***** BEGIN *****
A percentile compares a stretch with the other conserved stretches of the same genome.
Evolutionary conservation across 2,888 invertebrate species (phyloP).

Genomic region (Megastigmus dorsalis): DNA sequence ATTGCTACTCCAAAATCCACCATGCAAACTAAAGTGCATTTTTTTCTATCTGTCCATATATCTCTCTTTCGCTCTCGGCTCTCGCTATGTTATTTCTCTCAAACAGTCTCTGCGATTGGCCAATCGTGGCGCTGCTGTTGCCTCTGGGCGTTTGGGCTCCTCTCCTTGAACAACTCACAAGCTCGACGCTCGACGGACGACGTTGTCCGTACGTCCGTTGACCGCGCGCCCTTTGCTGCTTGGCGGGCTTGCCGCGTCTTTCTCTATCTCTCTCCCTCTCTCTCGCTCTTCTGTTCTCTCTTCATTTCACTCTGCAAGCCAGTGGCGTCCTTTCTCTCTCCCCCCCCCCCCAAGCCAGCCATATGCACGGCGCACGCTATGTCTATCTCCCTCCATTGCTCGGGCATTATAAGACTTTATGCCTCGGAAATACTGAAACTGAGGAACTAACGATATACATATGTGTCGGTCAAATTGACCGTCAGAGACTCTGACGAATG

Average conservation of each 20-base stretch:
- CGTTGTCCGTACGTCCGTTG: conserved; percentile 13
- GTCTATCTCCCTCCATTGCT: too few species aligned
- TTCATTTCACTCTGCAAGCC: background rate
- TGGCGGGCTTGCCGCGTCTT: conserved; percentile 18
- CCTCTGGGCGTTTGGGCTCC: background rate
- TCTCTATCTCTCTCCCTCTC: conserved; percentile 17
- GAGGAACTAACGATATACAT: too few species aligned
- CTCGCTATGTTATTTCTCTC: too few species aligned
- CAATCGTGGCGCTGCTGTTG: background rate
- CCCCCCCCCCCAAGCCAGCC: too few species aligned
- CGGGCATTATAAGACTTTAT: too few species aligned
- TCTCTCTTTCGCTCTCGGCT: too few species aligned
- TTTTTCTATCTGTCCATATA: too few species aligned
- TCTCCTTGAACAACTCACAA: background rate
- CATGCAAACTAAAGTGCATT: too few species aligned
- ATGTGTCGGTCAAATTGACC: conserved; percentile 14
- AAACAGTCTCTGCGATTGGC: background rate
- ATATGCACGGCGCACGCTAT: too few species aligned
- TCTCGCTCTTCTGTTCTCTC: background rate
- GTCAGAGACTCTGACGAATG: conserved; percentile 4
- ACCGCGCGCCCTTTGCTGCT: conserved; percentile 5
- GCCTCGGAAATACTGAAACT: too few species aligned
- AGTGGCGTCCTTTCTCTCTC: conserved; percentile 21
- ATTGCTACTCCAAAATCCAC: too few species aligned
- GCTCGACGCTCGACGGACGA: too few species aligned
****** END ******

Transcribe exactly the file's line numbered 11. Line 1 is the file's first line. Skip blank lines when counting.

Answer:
- GAGGAACTAACGATATACAT: too few species aligned